There police have also attempted to increase high-visibility patrols in the area however as well as the ambulance services they are extremely overwhelmed by the vast amounts of the public at the peak times on a Friday and Saturday evening. These offences appear to be occurring later on at night often after young people are leaving the bars and nightclubs in the town centre. The crime/problem analysis triangle can be linked with this problem because the inner triangle in this scenario would be the chemistry between the shop having the alcohol which those leaving a nightclub will want and the victims and offenders.

The amount of alcohol, people and time of night are all factors which could cause the offences to occur. This chemistry wil more than often lead to a volatile situation arising. The town centre has CCTV coverage and there is a radio which is linked to the police however it is not linked to the pub watch radios therefore this could be something which needs changing. There are a number of different crime prevention methods that can be applied to prevent violence around licensed premise; these premises include bars, pubs, and nightclubs and so on.

Previous research has found that around 47% of all incidents in relation to violence and disorder in pubs occurs in just two hours of the week these times being between 11:00pm and 12:00am on Fridays and at the same time on Saturdays. (Rutter et al 1998) This applies to this case because the peak times of violence are again at midnight but also 2am. Over 50% of all arrests for drink-related crimes and Public Order offences occur around these times. The vast amount of people in the same area at the same time leads to a greater probability to conflict.

This can be due to a number of things including individuals simply showing off to their peers or an over consumption of alcohol and lack of knowledge as to what they are doing. The taxi drivers and fast food restaurants are often overwhelmed by the amount of people leaving the nightclubs therefore this could cause frustration among individuals waiting to be served or for a taxi which could lead to conflicts occurring in the streets with other likewise individuals. This indicates that because the bars and clubs are closing at similar times there’s a high amount of people leaving the premises and waiting for taxis and food at the same time.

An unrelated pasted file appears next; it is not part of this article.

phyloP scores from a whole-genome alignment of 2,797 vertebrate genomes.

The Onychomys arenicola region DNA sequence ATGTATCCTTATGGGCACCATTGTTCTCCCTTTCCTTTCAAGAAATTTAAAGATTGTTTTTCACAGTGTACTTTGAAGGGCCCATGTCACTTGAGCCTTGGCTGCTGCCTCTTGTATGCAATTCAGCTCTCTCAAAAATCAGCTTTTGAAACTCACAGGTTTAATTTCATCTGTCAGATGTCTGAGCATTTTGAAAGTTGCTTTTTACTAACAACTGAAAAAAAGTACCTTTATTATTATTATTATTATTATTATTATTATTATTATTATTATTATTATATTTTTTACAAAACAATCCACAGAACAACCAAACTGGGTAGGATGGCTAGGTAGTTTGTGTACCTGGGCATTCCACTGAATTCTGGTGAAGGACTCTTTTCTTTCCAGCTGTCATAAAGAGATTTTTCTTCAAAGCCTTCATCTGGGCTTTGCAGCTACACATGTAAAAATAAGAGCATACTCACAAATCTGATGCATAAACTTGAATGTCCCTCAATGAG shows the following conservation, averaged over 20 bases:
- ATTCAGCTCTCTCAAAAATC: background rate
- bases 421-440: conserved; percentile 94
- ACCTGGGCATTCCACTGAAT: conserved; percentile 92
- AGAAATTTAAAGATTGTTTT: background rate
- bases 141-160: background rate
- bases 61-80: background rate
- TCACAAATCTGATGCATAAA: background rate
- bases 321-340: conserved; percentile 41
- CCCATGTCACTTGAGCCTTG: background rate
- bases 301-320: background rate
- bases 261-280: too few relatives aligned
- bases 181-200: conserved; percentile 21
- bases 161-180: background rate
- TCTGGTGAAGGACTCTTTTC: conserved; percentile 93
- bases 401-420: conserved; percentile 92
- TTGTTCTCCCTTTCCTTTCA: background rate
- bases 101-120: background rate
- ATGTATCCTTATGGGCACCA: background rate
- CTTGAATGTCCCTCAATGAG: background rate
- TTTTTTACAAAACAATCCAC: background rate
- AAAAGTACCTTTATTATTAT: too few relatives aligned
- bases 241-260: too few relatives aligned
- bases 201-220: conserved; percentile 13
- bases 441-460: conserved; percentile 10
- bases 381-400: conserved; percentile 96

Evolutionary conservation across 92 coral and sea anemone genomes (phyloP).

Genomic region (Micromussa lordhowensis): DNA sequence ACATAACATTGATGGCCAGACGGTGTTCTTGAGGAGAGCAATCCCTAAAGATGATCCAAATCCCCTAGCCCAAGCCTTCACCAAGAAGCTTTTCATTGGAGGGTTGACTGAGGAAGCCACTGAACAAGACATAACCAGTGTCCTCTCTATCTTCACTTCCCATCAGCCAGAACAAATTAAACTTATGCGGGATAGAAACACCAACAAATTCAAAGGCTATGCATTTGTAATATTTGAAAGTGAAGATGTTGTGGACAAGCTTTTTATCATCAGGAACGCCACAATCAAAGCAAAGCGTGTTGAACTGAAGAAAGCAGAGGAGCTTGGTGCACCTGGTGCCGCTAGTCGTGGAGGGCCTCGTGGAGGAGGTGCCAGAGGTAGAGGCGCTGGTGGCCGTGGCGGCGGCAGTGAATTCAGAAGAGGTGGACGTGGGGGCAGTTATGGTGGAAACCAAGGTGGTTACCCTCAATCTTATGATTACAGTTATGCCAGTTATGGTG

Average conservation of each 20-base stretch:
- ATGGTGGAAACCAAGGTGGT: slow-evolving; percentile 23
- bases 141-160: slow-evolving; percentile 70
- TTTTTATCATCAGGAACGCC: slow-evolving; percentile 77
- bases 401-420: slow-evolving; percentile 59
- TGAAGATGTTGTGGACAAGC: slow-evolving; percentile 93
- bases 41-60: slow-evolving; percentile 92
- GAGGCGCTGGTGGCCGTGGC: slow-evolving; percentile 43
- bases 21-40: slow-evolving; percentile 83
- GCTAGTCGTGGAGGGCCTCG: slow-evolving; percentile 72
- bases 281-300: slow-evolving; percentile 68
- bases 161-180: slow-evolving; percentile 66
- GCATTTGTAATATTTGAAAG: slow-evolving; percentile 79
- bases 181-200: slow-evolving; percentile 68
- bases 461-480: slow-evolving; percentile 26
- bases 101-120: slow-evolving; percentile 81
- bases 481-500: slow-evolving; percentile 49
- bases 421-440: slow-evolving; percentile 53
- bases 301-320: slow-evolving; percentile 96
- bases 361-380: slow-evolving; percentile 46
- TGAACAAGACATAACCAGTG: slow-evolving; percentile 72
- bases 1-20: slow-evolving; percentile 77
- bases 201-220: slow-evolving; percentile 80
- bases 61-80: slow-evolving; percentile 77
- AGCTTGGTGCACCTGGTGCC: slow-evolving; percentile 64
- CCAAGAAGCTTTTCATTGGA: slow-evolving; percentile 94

Fixed closing times are in some part responsible for particular aspects of drinking styles in British pubs. The amount of drinking increases just prior to leaving, prompted by calls of ‘last orders’. The final drinks are hastily consumed which creates a temporary peak of intoxication. There have been past experiments in pub, bars and nightclubs to eliminate the last call in order to avoid the hasty last minute rounds which many people buy in order to get the most of the time they have left.

The reason for this was mainly due to individuals buying two or more drinks per person at the end of the night and drinking them as fast as they could, this sudden boost of alcohol can lead to sudden intoxication and aggressive behaviour. In other countries around Europe where licensing hours are generally less restricted, there is a steady decline in the rate of drinking prior to leaving. (March and Kibby 1992) It was found that rather than one large group of people leaving at the end of the night customers often tended to leave in small groups throughout the evening, causing fewer problems in the process.